D31.4 Arrhenius Equation and Arrhenius Plot

The relationship between the activation energy, temperature, steric factor and the rate constant for a given reaction is summarized by the Arrhenius equation:

k = Ae-Ea/RT

The constant A is called the frequency factor and it depends on the rate at which collisions occur and the fraction of collisions that have the correct orientation (steric factor). The exponential term, e-Ea/RT, is the fraction of the total number of collisions that has sufficient energy to overcome the activation-energy barrier of the reaction.

The Arrhenius equation describes quantitatively much of what we have already discussed about reaction rates. For example, for two similar reactions occurring at the same temperature, the reaction with the higher Ea has the smaller rate constant (k). Also, a change in conditions that increases the number of collisions with a favorable orientation results in an increase in A and, consequently, an increase in k.

Exercise: Calculating Rate Constants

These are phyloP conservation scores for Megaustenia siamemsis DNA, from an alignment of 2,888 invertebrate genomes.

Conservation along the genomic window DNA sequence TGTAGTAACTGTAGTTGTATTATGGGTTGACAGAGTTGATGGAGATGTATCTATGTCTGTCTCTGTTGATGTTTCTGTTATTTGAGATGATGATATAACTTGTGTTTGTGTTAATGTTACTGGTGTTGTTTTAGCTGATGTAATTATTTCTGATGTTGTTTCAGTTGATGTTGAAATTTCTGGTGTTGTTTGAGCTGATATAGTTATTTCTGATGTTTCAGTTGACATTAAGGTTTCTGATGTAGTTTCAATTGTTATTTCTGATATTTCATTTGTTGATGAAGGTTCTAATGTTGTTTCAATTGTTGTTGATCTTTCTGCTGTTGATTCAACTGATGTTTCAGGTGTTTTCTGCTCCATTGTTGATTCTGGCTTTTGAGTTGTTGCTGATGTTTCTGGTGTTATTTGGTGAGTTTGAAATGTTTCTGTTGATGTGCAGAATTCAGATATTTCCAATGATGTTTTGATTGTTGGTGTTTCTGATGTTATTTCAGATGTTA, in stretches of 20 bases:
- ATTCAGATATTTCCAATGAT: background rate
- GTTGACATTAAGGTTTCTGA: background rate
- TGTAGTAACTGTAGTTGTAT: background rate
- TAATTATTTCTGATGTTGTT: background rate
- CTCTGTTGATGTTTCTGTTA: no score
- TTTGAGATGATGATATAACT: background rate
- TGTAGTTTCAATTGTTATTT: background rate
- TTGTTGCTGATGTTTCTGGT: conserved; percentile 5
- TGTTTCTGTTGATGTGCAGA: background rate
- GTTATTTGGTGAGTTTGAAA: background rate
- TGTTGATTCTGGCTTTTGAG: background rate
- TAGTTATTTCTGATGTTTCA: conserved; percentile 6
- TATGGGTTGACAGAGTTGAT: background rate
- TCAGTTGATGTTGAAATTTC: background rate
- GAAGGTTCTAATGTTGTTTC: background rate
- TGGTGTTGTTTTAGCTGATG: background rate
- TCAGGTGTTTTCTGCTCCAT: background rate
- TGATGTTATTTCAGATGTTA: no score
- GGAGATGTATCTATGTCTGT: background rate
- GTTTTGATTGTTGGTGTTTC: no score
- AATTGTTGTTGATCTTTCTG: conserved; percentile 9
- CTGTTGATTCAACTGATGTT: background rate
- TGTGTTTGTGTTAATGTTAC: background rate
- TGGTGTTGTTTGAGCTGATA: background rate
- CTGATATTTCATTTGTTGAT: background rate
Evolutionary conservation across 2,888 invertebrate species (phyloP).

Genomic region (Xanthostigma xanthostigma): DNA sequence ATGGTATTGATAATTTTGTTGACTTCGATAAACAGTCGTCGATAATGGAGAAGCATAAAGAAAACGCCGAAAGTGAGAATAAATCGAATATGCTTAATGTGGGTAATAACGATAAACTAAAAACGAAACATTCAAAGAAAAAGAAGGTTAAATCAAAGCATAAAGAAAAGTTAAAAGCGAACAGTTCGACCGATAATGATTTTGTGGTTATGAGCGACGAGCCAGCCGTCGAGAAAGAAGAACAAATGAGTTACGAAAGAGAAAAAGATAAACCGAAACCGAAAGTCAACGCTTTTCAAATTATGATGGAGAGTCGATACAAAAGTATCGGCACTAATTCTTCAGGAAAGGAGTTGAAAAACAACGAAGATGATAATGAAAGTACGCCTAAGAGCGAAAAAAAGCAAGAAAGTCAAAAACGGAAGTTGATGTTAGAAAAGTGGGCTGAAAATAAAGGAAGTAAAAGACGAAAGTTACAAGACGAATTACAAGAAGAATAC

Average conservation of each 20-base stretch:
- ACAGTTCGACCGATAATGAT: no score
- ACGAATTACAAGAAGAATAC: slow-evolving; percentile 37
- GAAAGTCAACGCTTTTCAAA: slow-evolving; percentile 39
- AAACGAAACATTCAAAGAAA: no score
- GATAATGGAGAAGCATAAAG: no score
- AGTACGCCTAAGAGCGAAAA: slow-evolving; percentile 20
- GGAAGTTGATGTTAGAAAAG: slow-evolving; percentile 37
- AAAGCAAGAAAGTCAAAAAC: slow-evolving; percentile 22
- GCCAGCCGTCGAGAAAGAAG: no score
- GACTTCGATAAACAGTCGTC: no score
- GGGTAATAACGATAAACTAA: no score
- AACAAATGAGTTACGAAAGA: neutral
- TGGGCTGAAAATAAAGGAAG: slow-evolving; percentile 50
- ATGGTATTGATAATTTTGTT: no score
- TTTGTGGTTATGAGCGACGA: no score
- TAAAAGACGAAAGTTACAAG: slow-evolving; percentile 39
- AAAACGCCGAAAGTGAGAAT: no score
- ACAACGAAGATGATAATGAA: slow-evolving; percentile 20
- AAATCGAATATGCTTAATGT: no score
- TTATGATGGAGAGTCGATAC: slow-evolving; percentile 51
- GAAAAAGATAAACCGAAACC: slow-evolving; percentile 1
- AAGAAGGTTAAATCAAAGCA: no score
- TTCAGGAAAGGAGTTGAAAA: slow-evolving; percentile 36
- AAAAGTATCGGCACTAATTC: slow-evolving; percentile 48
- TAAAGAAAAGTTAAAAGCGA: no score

If we take the natural logarithm of both sides of the Arrhenius equation, we have:

 \text{ln}(k)\; =\; \text{ln}(A)\; +\; \left(-\dfrac{E_a}{RT}\right)

which has a standard linear equation format:

 \begin{array}{rcccl} \text{ln}(k) & = & \left(-\dfrac{E_a}{R}\right)\left(\dfrac{1}{T}\right) &+& \text{ln}(A) \\[0.5em] y &=& m\ \ \ \ x &+& b \end{array}

This provides a convenient way to experimentally determine Ea for a reaction. By measuring k at different temperatures and plotting ln(k) versus 1/T, we can obtain a straight line where slope = –Ea/R.

Activity: Determining Ea

You can estimate the activation energy without constructing an Arrhenius plot if the rate constant was determined at only two temperatures.

The slope of an Arrhenius plot is:

 \text{Slope} = \dfrac{{\Delta}(\text{ln}\;k)}{{\Delta}\left(\dfrac{1}{T}\right)} = -\dfrac{E_{\text{a}}}{R}

Therefore:

 \dfrac{\text{ln}(k_1)-\text{ln}(k_2)}{\dfrac{1}{T_1}-\dfrac{1}{T_2}} = -\dfrac{E_{\text{a}}}{R}

which can be rearranged as:

 \text{ln}\left(\dfrac{k_1}{k_2}\right) = -\dfrac{E_{\text{a}}}{R}\left(\dfrac{1}{T_1}\;-\;\dfrac{1}{T_2}\right)

 

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Chemistry 109 Fall 2021 by John Moore, Jia Zhou, and Etienne Garand is licensed under a Creative Commons Attribution-NonCommercial-ShareAlike 4.0 International License, except where otherwise noted.